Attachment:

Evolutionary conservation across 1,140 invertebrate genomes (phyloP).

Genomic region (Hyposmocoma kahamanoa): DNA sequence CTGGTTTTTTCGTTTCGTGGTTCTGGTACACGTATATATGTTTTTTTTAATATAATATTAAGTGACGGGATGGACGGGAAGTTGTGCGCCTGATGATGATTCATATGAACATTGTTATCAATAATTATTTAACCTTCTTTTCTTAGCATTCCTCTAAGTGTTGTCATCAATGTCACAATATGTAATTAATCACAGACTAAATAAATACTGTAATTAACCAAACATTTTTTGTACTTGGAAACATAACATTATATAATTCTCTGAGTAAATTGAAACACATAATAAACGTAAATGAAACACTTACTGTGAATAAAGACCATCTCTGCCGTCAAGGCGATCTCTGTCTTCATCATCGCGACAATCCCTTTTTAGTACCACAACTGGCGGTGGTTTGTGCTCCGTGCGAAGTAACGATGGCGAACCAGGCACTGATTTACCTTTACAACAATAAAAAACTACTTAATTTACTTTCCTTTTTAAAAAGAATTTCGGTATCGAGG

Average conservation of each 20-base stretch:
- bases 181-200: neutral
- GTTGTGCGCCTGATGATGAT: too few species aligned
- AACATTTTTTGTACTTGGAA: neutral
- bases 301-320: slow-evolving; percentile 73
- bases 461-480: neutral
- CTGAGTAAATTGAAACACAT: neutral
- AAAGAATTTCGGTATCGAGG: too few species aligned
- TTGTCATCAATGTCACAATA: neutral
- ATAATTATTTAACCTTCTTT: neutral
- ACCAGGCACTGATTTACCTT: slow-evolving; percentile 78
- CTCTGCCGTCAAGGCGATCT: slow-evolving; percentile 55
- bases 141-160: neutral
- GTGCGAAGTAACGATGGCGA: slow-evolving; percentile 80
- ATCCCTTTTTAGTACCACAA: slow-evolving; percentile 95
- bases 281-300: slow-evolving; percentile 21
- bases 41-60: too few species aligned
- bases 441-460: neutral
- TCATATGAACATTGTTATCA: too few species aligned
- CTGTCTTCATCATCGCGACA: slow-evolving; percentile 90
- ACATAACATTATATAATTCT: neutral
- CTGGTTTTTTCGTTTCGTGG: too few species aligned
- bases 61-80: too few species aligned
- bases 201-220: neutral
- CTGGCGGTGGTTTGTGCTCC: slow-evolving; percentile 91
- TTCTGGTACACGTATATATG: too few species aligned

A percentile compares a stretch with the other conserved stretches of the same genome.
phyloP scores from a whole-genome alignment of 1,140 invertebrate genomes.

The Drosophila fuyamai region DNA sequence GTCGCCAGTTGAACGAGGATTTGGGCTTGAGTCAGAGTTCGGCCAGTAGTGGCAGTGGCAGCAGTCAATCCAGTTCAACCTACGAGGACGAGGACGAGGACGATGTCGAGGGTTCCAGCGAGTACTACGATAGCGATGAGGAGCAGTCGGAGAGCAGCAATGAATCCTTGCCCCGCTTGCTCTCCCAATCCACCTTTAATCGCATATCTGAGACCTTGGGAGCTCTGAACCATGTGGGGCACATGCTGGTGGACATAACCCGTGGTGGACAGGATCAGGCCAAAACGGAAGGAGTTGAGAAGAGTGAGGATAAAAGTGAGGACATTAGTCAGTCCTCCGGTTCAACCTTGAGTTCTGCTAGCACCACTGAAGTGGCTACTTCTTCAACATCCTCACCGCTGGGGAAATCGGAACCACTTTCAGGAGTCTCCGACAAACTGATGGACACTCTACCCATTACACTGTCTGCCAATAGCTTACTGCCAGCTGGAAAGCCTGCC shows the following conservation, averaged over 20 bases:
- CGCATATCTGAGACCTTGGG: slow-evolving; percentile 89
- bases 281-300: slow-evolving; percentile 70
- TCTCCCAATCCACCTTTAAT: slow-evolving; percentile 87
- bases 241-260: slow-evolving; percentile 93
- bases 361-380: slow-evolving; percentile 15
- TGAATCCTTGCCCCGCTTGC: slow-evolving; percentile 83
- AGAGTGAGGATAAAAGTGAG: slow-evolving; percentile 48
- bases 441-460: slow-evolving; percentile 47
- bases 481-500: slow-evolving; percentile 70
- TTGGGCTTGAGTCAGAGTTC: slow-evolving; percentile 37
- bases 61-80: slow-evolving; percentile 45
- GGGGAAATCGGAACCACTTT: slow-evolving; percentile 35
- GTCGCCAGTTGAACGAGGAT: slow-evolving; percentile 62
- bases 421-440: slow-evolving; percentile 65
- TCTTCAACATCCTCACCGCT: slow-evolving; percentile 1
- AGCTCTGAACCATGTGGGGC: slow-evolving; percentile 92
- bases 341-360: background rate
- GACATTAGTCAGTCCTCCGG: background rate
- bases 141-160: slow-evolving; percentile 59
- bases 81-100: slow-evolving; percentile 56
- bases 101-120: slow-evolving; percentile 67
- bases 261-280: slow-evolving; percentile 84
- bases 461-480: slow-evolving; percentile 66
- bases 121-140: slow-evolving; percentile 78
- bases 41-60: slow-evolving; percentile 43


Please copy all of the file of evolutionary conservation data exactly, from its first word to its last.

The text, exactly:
Evolutionary conservation across 1,140 invertebrate genomes (phyloP).

Genomic region (Hyposmocoma kahamanoa): DNA sequence CTGGTTTTTTCGTTTCGTGGTTCTGGTACACGTATATATGTTTTTTTTAATATAATATTAAGTGACGGGATGGACGGGAAGTTGTGCGCCTGATGATGATTCATATGAACATTGTTATCAATAATTATTTAACCTTCTTTTCTTAGCATTCCTCTAAGTGTTGTCATCAATGTCACAATATGTAATTAATCACAGACTAAATAAATACTGTAATTAACCAAACATTTTTTGTACTTGGAAACATAACATTATATAATTCTCTGAGTAAATTGAAACACATAATAAACGTAAATGAAACACTTACTGTGAATAAAGACCATCTCTGCCGTCAAGGCGATCTCTGTCTTCATCATCGCGACAATCCCTTTTTAGTACCACAACTGGCGGTGGTTTGTGCTCCGTGCGAAGTAACGATGGCGAACCAGGCACTGATTTACCTTTACAACAATAAAAAACTACTTAATTTACTTTCCTTTTTAAAAAGAATTTCGGTATCGAGG

Average conservation of each 20-base stretch:
- bases 181-200: neutral
- GTTGTGCGCCTGATGATGAT: too few species aligned
- AACATTTTTTGTACTTGGAA: neutral
- bases 301-320: slow-evolving; percentile 73
- bases 461-480: neutral
- CTGAGTAAATTGAAACACAT: neutral
- AAAGAATTTCGGTATCGAGG: too few species aligned
- TTGTCATCAATGTCACAATA: neutral
- ATAATTATTTAACCTTCTTT: neutral
- ACCAGGCACTGATTTACCTT: slow-evolving; percentile 78
- CTCTGCCGTCAAGGCGATCT: slow-evolving; percentile 55
- bases 141-160: neutral
- GTGCGAAGTAACGATGGCGA: slow-evolving; percentile 80
- ATCCCTTTTTAGTACCACAA: slow-evolving; percentile 95
- bases 281-300: slow-evolving; percentile 21
- bases 41-60: too few species aligned
- bases 441-460: neutral
- TCATATGAACATTGTTATCA: too few species aligned
- CTGTCTTCATCATCGCGACA: slow-evolving; percentile 90
- ACATAACATTATATAATTCT: neutral
- CTGGTTTTTTCGTTTCGTGG: too few species aligned
- bases 61-80: too few species aligned
- bases 201-220: neutral
- CTGGCGGTGGTTTGTGCTCC: slow-evolving; percentile 91
- TTCTGGTACACGTATATATG: too few species aligned

A percentile compares a stretch with the other conserved stretches of the same genome.
phyloP scores from a whole-genome alignment of 1,140 invertebrate genomes.

The Drosophila fuyamai region DNA sequence GTCGCCAGTTGAACGAGGATTTGGGCTTGAGTCAGAGTTCGGCCAGTAGTGGCAGTGGCAGCAGTCAATCCAGTTCAACCTACGAGGACGAGGACGAGGACGATGTCGAGGGTTCCAGCGAGTACTACGATAGCGATGAGGAGCAGTCGGAGAGCAGCAATGAATCCTTGCCCCGCTTGCTCTCCCAATCCACCTTTAATCGCATATCTGAGACCTTGGGAGCTCTGAACCATGTGGGGCACATGCTGGTGGACATAACCCGTGGTGGACAGGATCAGGCCAAAACGGAAGGAGTTGAGAAGAGTGAGGATAAAAGTGAGGACATTAGTCAGTCCTCCGGTTCAACCTTGAGTTCTGCTAGCACCACTGAAGTGGCTACTTCTTCAACATCCTCACCGCTGGGGAAATCGGAACCACTTTCAGGAGTCTCCGACAAACTGATGGACACTCTACCCATTACACTGTCTGCCAATAGCTTACTGCCAGCTGGAAAGCCTGCC shows the following conservation, averaged over 20 bases:
- CGCATATCTGAGACCTTGGG: slow-evolving; percentile 89
- bases 281-300: slow-evolving; percentile 70
- TCTCCCAATCCACCTTTAAT: slow-evolving; percentile 87
- bases 241-260: slow-evolving; percentile 93
- bases 361-380: slow-evolving; percentile 15
- TGAATCCTTGCCCCGCTTGC: slow-evolving; percentile 83
- AGAGTGAGGATAAAAGTGAG: slow-evolving; percentile 48
- bases 441-460: slow-evolving; percentile 47
- bases 481-500: slow-evolving; percentile 70
- TTGGGCTTGAGTCAGAGTTC: slow-evolving; percentile 37
- bases 61-80: slow-evolving; percentile 45
- GGGGAAATCGGAACCACTTT: slow-evolving; percentile 35
- GTCGCCAGTTGAACGAGGAT: slow-evolving; percentile 62
- bases 421-440: slow-evolving; percentile 65
- TCTTCAACATCCTCACCGCT: slow-evolving; percentile 1
- AGCTCTGAACCATGTGGGGC: slow-evolving; percentile 92
- bases 341-360: background rate
- GACATTAGTCAGTCCTCCGG: background rate
- bases 141-160: slow-evolving; percentile 59
- bases 81-100: slow-evolving; percentile 56
- bases 101-120: slow-evolving; percentile 67
- bases 261-280: slow-evolving; percentile 84
- bases 461-480: slow-evolving; percentile 66
- bases 121-140: slow-evolving; percentile 78
- bases 41-60: slow-evolving; percentile 43